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Before he became a pop/rock heavyweight during the late '80s (and an adult contemporary balladeer throughout the following two decades), Richard Marx sang on commercials and performed as a backing vocalist for Lionel Richie, Whitney Houston, and Julio Iglesias. The Chicago native also delved into professional songwriting, penning tunes for Kenny Rogers and the St. Elmo's Fire soundtrack before landing a solo contract with EMI Records. Featuring production from David Cole, who later launched C+C Music Factory, Marx's self-titled debut was released in 1987 and catapulted the artist to the top of the Billboard charts. "Don't Mean Nothing" and "Should've Known Better" were slick, radio-ready singles that emphasized guitar riffs and power chords, but Marx's real strength lay with ballads like "Endless Summer Nights" and "Hold on to the Nights." By the time Repeat Offender arrived in 1989, Marx had already established his presence on the charts; nevertheless, the album helped make him a genuine star, with "Right Here Waiting" marking his third consecutive number one hit in America. Another song, "Angelia," was Marx's record-breaking seventh consecutive single to crack the Top Five.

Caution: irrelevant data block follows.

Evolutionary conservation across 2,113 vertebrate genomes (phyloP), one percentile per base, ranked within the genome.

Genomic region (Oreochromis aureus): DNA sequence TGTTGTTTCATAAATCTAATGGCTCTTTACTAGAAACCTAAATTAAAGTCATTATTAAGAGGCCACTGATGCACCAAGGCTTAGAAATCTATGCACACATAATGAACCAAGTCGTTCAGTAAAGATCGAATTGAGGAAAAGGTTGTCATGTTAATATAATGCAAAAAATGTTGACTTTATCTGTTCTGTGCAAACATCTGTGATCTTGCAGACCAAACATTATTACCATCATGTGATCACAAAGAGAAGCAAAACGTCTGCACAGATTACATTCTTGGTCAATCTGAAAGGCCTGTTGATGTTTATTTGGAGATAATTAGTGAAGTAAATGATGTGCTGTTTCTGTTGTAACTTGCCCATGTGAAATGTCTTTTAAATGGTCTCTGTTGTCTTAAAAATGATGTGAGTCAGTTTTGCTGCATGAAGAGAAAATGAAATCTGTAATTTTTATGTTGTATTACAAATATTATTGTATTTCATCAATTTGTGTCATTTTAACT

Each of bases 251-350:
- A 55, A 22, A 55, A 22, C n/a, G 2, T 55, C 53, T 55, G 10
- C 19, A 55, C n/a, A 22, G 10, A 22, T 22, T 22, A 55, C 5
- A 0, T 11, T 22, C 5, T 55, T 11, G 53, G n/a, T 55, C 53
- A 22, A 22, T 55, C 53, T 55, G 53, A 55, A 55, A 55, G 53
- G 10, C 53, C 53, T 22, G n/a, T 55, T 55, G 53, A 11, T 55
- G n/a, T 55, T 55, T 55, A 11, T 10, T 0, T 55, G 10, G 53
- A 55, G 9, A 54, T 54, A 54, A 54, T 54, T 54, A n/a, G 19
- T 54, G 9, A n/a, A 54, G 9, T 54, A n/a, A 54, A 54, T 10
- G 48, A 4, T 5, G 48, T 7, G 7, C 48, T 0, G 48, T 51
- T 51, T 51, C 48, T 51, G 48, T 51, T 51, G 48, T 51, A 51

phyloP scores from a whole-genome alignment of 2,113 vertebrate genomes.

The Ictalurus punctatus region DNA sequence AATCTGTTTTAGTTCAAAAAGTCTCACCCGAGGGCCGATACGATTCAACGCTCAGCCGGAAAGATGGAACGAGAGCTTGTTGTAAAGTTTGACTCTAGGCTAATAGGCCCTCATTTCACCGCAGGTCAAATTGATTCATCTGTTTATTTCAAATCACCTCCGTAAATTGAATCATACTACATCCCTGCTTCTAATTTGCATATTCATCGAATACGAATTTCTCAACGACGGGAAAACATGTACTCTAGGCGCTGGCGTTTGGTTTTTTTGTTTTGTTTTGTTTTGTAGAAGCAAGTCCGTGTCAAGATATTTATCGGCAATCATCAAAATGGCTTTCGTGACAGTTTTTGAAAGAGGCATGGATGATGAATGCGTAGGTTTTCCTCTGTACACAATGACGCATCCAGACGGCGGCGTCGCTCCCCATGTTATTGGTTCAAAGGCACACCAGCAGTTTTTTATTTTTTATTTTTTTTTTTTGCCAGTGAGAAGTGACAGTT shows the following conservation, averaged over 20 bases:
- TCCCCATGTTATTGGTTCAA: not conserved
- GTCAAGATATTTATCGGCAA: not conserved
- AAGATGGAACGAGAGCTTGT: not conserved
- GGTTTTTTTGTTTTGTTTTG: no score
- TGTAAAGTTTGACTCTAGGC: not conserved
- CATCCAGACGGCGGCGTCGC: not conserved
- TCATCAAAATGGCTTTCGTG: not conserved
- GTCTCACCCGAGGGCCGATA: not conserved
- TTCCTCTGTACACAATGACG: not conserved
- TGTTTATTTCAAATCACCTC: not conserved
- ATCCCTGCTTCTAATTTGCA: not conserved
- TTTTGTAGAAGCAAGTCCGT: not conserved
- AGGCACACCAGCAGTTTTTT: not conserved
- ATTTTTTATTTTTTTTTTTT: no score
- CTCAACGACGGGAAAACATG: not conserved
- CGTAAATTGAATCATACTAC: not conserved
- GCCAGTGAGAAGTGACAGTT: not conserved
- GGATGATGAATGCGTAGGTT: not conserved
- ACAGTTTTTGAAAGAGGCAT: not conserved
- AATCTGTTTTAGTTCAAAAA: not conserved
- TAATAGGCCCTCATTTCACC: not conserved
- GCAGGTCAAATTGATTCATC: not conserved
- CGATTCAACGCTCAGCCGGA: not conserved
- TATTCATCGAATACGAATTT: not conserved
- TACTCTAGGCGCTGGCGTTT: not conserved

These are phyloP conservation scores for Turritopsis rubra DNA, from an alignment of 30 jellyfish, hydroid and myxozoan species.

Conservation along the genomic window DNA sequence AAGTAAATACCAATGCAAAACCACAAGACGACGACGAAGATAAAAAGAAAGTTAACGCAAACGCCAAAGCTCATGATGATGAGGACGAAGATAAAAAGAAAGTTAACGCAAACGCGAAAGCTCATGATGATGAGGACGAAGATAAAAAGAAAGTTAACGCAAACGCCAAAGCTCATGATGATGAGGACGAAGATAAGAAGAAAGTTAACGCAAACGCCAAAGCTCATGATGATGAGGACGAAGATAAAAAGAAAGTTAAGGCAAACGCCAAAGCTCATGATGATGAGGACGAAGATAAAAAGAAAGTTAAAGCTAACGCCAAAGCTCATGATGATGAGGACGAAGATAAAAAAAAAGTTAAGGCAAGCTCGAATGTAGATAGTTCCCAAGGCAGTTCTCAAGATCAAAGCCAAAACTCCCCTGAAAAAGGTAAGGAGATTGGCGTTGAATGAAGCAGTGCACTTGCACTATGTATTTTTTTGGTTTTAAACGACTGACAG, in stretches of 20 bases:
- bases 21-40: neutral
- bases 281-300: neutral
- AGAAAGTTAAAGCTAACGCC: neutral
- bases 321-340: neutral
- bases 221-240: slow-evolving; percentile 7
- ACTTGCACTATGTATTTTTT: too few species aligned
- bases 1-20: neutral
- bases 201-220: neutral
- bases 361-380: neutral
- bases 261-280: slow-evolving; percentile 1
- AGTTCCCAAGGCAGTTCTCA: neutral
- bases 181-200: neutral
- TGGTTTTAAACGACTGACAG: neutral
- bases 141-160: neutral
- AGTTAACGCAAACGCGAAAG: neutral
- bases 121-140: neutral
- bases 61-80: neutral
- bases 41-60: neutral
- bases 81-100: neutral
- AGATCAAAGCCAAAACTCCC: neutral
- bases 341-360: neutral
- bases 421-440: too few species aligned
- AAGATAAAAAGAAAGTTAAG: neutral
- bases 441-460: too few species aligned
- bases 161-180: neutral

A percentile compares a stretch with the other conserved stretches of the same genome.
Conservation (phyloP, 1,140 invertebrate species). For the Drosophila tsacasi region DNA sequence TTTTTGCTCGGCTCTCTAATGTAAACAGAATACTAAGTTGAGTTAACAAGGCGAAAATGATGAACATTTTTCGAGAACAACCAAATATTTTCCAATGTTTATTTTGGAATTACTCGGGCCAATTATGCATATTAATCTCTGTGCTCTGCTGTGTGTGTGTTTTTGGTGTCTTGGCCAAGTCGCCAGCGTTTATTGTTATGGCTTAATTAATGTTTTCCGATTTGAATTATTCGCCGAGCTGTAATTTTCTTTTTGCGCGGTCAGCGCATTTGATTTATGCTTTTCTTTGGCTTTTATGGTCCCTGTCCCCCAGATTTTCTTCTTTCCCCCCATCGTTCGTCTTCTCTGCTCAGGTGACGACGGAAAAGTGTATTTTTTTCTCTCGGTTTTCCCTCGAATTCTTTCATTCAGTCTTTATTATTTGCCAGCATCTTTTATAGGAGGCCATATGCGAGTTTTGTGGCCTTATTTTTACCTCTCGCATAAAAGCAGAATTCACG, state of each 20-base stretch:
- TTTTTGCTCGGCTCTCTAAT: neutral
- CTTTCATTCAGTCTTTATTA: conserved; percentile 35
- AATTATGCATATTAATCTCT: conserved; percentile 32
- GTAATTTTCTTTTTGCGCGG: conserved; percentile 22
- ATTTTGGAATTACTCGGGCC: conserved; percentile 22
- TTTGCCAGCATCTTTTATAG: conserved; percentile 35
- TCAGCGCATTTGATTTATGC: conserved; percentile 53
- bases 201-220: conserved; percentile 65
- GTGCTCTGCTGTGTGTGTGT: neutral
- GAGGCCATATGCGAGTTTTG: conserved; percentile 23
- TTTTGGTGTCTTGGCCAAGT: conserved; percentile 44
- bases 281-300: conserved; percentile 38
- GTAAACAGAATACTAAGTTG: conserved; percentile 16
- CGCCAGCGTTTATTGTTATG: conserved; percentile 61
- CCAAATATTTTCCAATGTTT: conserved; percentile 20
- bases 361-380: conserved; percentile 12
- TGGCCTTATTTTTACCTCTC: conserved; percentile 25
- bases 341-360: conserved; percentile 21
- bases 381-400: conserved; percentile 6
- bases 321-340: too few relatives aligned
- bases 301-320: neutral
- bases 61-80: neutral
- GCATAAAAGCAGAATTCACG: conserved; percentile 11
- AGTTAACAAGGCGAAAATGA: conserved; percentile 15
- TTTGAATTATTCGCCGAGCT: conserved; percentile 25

With the release of Rush Street in 1991, Richard Marx's commercial fortunes started to slip as mainstream tastes shifted away from the slick, well-constructed songs that were his forte. Despite the Top Ten hit single "Now and Forever," 1994's Paid Vacation fell from the charts quickly, and Marx entered a period of seclusion, eventually returning in the spring of 1997 with an adult contemporary album titled Flesh & Bone. The following year saw him performing a duet with Donna Lewis on a contribution to the Anastasia soundtrack, and Days in Avalon was quietly issued in fall 2000. While the album fared modestly well in the adult contemporary market, Marx found more success as a producer and songwriter for other artists. He penned the Top Ten hit "This I Promise You" for *NSYNC and co-wrote "Dance with My Father," which won a Grammy, for Luther Vandross; other projects included writing material for 98°, SHeDAISY, and Josh Groban. He then returned to his solo career several years later, issuing My Own Best Enemy in 2004 and Duo, a collaboration with Vertical Horizon's Matt Scannell, in 2008. ~ Stephen Thomas Erlewine & Andrew Leahey, Rovi